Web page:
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Background: the Uverse guy gave me a big spool of cat5e "in case I needed it later" which was great. Here is the setup:

My uverse router is in my house. One cable goes from it down into the crawlspace, into a 10/100 switch which feeds various ethernet ports in the rooms in my house.

One cable however, runs out to the shed behind my house (underground cat5e) and for the last few years I've been happy to plug into the switch in the shed (office) when I've been working.

I also, occasionally would bring the 2nd Uverse box out there to the shed, and plug it into the switch in the shed. Worked fine; I could watch live TV, etc. all over the ethernet. (I wish I could find out how much bandwidth that device actually needs).

So to summarize:

Uverse in house House---------> Shed # works fine. switch in shed

BUT my brother lives next door and he wondered if every now and then, on a big game day, he could borrow the 2nd uverse box to watch football in his house. He lives right next door, our houses almost touch. The most unobtrusive path to his house was from the shed, so I used the cat5e cable left by the uverse guy to make a run from the switch in my shed to his living room.

using the primitive cable tester I have (that simply lights up to indicate each pair is functioning) it seems fine. But I can't acquire an ip when I plug the run into my macbook. Even when I hard assign an ip that should work within the uverse subnet, it doesn't work.

If I walk back to the shed and plug into the switch with a short station cable right at the desk, it works fine. acquires an IP from the uverse router, works great.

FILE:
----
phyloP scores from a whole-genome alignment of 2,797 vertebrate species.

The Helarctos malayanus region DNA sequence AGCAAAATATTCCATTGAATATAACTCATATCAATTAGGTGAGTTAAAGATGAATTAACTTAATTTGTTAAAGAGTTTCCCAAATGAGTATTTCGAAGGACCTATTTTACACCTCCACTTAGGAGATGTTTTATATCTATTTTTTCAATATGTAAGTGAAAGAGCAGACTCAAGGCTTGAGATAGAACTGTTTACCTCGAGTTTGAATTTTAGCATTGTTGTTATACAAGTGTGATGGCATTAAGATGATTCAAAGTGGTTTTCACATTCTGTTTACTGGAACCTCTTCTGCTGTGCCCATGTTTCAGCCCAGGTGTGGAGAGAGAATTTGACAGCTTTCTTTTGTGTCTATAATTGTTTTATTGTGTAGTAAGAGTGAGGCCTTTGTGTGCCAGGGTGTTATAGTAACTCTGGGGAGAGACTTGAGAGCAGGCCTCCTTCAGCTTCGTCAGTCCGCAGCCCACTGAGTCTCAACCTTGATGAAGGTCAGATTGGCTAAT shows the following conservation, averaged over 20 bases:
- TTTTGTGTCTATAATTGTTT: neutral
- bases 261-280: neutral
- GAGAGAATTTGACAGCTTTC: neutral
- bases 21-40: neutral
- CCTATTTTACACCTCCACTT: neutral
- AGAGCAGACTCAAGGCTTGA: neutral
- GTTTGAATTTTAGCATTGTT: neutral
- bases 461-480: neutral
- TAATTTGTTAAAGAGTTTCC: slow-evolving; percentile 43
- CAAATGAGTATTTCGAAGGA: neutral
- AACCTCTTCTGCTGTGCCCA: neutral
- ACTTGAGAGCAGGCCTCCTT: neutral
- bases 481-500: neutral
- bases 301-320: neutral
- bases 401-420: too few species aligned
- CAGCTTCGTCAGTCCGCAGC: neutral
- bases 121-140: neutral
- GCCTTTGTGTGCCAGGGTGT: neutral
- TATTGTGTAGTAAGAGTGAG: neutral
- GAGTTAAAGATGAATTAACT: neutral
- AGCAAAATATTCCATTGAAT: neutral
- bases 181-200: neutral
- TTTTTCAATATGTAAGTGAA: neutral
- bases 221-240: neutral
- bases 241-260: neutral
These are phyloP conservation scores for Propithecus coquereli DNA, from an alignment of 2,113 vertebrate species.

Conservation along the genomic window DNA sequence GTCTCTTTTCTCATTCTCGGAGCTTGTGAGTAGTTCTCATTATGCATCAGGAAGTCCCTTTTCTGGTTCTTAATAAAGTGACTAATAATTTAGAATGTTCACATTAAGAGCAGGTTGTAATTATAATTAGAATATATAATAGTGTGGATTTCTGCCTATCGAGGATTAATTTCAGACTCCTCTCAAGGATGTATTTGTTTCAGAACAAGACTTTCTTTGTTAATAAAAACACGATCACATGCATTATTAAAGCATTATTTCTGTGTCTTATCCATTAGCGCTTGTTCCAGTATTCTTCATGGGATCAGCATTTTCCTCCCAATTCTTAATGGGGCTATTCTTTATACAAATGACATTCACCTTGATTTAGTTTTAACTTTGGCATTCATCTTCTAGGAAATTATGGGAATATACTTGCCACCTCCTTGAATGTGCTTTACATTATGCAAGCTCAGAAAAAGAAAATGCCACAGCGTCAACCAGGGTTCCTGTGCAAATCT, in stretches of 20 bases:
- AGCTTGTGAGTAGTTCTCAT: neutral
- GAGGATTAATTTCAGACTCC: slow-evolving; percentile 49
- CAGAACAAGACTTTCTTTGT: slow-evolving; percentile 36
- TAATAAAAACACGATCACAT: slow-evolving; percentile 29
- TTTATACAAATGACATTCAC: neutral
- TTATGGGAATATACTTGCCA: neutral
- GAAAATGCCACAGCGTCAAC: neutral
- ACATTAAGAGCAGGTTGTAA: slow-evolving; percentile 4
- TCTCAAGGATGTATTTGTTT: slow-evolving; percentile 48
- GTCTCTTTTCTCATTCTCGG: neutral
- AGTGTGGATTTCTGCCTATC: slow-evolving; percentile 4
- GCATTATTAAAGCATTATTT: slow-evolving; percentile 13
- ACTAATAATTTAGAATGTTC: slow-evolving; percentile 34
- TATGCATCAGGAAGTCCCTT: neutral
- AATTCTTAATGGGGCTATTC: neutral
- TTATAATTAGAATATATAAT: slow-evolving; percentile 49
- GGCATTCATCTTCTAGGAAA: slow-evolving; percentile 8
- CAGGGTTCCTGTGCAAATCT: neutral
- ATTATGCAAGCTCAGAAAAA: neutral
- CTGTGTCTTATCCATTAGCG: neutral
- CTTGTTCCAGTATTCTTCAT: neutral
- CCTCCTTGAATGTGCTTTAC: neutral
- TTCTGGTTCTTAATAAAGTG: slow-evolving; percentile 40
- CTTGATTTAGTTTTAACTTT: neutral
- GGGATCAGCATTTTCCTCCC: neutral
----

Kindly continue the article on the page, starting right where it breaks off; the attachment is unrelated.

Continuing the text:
I'm mystified that the cable tester was green, but nothing is working. What am I doing wrong?

What can I do to narrow down the problem? I haven't gotten into the nitty gritty of this stuff for a long time.

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Can you check if it works if you use an extra cable and a switch (or a router)? If it does then you might need to check if it is a straight though cable or a cross cable and which of the NICs support MDI/MDX and which do not. –  Hennes Sep 11 '13 at 1:37
    
I have to agree with @Hennes it appears your trying to use a T568A to connect same layer devices. By the sounds of your cable tester it can't tell the difference between T568A and T568B so it isn't identifying the fault. –  50-3 Sep 11 '13 at 1:43
    
well it is a straight thru cable, just like all the ones I usually make. My only way to test whether it is "good" is with the cable tester that tests all four pairs. That cable tester shows green on all four pairs. –  Phil Sep 11 '13 at 1:43
    
Ok I googled the T568 standard and now I understand a little. I wired both ends according to T568B I'm pretty sure. I think what I should do is strip the ends off and do it again, very carefully. Is there any other way to test the cable besides "seeing if it works" it is driving me nuts. –  Phil Sep 11 '13 at 1:46
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It doesn't make any difference whether the ends are wired T568A or B, so long as both ends are wired the same. It does make a difference whether the ends are wired T568A or B vs some scheme that does not assign pairs of wires to the appropriate pairs of pins as shown in the A or B diagrams. Ie, pairs of wires must be assigned to 1-2, 3-6, 4-5, 7-8, with colors matching (not mirror image) on each end. –  Daniel R Hicks Sep 11 '13 at 2:39
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1 Answer

Many factors can produce this problem.

  1. 150 foot from the switch to your brother's home?

  2. 100 Mbit Ethernet supports only 300 foot. Apart from that, if the cable has mechanical issues, it might not work any more. Strong mechanical load on the cable during installation can influence the electrical data of the cable. Simple testers might not see this because they only test with DC voltage, but Ethernet is a complex modulation.

  3. If you connect both ends of the cable to a Ethernet device, do you get a link (green LED)? If yes, then the cable is OK. Then the issue is the port of the switch.

  4. Sometimes cheap switches do not support such long cables, or this port is damaged.

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